Speaking of Wallace - I have just read a recently published book called 
"Every Living Thing: Man's Obsessive Quest to Catalog Life, from 
Nanobacteria to New Monkeys" written by my husband's colleague here at 
NCSU, Rob Dunn. It's a wonderful read, and in part of it, Rob writes 
about Wallace's time in the Amazon, and how Wallace sketched the insects 
he collected. From Rob's writing (which is very good, and fun to read) I 
got a sense that Rob had viewed these sketches, and had been able to 
sense, from the artwork, Wallace's excitement about what he was seeing. 
I asked Rob about this, and he loaned me the book he had, which had 
color plates of Wallaces moths and other insects. And they were 
stunning. So, unlike many of our other brilliant scientists, Wallace was 
also clearly very good at illustrating his own specimens. Cool...


Consie Powell

Britt Griswold wrote:
> Barry K. MacKay wrote:
>> Now, this day, I have evoked the 200th birthday of Darwin (a hero of 
>> mine but for his shameful treatment of Wallace...but  no one's 
>> perfect, and Darwin was for the most part quite a very fine person in 
>> all respects and certainly a figure who towers in history) in a 
>> document I am writing (and will get back to in just a moment) trying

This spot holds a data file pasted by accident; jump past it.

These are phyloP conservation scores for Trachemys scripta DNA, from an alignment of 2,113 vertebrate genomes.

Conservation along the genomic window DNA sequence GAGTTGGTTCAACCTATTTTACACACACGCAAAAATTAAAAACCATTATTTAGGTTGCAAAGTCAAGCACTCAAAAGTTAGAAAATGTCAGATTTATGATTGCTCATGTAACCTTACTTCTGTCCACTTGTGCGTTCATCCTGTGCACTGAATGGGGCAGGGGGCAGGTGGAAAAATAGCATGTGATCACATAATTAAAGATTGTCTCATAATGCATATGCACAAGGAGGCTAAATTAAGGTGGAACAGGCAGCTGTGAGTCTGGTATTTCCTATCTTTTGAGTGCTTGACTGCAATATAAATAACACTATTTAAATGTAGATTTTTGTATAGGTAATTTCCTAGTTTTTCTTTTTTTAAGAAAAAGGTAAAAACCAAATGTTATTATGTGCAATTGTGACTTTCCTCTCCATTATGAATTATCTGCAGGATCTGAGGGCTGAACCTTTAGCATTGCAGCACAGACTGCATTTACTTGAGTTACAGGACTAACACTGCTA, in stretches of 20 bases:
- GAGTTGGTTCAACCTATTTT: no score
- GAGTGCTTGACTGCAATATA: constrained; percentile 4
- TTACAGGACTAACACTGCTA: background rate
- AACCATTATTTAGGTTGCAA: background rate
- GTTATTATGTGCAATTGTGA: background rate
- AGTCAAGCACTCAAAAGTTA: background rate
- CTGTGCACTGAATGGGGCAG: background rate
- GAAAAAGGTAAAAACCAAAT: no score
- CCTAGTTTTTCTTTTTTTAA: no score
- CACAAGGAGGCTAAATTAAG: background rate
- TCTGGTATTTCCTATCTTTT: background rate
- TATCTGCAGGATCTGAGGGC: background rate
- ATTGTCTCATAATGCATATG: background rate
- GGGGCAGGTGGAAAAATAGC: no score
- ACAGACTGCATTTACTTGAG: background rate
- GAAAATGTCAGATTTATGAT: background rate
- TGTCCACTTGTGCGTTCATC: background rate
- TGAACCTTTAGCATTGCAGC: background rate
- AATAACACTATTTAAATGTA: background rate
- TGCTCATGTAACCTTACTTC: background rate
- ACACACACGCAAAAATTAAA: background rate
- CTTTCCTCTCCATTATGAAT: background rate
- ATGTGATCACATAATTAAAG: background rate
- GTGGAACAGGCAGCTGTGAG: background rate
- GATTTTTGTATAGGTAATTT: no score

>> to explain to the Ontario Ministry of Natural Resources why it is NOT 
>> necessary to kill cormorants in order to save trees, herons, 
>> fish...whatever...given that these species have co-evolved for so long.
> There was a recent article in the Washington Post on Wallace. A 
> collecting cabinet off his with about 1200 specimens has turned up 
> here.  According to this report. Wallace came up with similar thinking 
> to Darwin after Darwin did.  Once he put his thoughts in order, he 
> wrote to Darwin to get his opinion.  Darwin, realizing he was to be 
> scooped if he did not do something, presented at a science meeting 
> first his own thoughts and immediately read Wallace's afterward to the 
> group.  Technically this gave Darwin precedence.  In later years 
> Wallace was quoted as saying he held Darwin in great respect and that 
> Darwin's writing on the subject of evolution was better than he could 
> have done.  But Wallace probably should be better known than he is.
> Heard a report of National Public Radio this morning:
> Darwin had spent the decades between his realization and publication 
> collecting evidence to convince people of the rightness of his 
> argument.  Also it turns out that his wife was a very religious woman 
> whom he loved greatly and was his best friend, so why rock the boat 
> when it can be put off till latter?  The death of his second daughter 
> at the age of 10 (it sounds like she would have been a brilliant 
> adult) hit Darwin and his wife very hard, and pushed him in the 
> direction of getting his theories into shape.  His wife actually 
> supported him.  Sounds like a great marriage.
> Britt